The new album Title TK may be a new direction for the Breeders, hardly avoidable with an almost completely new band, but the song quality and brilliant pop ingenuity hasn't lessened a bit. In fact, though deeply sincere, the Breeders sound quite content and comfortable in their new setting casting an air of cynicism or mellowness in their knowledge that this is not merely a last splash followup for everyone who loved cannonball. While the Breeders previous work is great in its own right, this album really proves that they are a devoted band and not merely a one trick pony that is related to the Pixies, such as other popular band offshoots (ie The Foo Fighters). Furthermore, the basement, sub studio production really aids the once crisply mixed breeders using the biting guitars, solid rythm section, and dissonant but sweet vocals to propel the songs forward as appossed to churning production. The lack of studio sheen also allows for the songs to truly cast their own mood and revel in the sincere subtleties and human imperfections created by the Deal sisters. Although every song is good both within the album's context and on its own, some real highlights include the guitar frieght train attack of Son of Three, Kim Deal's snarl on Full on Idle, the beautifully atonal Too Alive, and the deeply emotional and touching Off You. Not only is this a great album with every track as good as the last, but this is a CD from a band that hasn't even existed since the mid 90s, and when overrated ripoffs like the strokes or weezer can't get true rough pop right, it's nice to see the Breeders come back and so effortlessly put them back in their places.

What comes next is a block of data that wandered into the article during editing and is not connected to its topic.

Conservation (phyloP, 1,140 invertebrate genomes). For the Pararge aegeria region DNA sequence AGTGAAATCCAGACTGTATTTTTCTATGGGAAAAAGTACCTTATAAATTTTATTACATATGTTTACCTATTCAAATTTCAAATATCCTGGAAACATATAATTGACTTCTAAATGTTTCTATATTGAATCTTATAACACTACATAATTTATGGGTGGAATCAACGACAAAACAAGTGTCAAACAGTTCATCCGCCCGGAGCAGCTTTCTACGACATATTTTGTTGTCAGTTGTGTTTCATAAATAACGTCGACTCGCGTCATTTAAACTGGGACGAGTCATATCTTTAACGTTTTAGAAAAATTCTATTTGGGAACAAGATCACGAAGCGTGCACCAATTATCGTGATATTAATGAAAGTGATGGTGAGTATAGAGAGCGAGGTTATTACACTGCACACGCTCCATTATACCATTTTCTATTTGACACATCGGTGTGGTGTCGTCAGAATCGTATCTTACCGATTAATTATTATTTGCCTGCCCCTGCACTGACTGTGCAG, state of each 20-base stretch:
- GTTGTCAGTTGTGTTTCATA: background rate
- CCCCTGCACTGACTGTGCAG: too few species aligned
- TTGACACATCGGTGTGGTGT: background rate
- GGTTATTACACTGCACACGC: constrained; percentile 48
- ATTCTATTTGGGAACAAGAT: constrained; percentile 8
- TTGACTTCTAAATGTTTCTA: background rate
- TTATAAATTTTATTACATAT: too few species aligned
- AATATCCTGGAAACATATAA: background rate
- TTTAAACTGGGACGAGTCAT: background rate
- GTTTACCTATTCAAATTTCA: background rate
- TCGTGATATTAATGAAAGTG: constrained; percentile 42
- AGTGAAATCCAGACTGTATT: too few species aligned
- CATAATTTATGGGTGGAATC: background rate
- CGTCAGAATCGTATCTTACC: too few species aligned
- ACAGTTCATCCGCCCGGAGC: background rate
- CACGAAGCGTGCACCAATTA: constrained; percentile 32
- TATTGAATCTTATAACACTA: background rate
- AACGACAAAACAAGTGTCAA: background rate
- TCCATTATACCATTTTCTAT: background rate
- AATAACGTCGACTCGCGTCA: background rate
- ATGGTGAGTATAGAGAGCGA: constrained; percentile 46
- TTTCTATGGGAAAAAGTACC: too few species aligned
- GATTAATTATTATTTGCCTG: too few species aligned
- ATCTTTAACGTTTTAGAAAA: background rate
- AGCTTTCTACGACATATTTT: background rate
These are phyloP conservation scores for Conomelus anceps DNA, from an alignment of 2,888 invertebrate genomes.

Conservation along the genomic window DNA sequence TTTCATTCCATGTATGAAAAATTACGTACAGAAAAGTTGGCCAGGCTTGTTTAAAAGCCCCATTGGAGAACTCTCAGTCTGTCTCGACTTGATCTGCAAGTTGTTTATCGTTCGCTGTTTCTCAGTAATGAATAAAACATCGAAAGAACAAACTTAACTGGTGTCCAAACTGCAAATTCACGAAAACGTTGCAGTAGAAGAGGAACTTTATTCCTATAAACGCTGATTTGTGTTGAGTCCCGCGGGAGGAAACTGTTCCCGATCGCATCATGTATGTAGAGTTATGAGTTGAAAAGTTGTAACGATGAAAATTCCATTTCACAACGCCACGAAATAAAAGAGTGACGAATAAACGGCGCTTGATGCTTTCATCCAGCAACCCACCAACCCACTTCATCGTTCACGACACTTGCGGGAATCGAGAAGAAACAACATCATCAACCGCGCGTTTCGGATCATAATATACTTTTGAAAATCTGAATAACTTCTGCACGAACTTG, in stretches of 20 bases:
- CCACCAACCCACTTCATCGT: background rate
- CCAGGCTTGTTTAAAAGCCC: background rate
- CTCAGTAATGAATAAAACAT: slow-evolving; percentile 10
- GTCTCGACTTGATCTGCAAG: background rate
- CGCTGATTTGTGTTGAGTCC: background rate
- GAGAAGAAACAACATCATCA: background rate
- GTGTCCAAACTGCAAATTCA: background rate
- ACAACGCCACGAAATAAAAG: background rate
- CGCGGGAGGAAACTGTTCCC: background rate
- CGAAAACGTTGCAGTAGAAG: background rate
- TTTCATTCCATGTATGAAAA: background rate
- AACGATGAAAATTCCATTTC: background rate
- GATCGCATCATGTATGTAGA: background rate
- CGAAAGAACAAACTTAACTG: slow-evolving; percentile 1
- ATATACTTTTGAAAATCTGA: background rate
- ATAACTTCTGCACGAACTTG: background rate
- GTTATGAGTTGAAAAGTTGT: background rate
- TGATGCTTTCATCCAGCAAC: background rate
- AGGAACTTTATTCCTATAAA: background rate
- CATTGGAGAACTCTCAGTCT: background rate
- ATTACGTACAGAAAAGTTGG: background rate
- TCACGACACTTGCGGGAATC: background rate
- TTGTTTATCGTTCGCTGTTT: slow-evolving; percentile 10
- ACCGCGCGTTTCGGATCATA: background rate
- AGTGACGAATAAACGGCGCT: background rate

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11 of 12 people found the following review helpful By Greg Lyons on October 4, 2003
Format: Audio CD
Listening to the Breeders' collected works is like listening to a band de-evolving. Play "Last Splash" and "Title TK" back to back and you'll wonder if it's the stereo or your hearing that has messed up. However, add in the punk-pop atom bomb that is the "Head to Toe" EP, plus the lo-fi coolness of "Pacer" (by Kim's side project, the Amps), and one can draw a fairly straight line between the two albums. The sound may have changed, but that Kim Deal magic is still there. You just have to listen harder to hear it.
Be sure to check out the singles as well. They usually have different (and better) versions than the album, as well as some kickin' B-sides.
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10 of 11 people found the following review helpful By "chickngrease" on May 29, 2002
Format: Audio CD
I'm not going to try and convice anyone... I just had to put this into words. I feel like I'm hearing The Breeders for the first time again. "Title TK" is wonderful.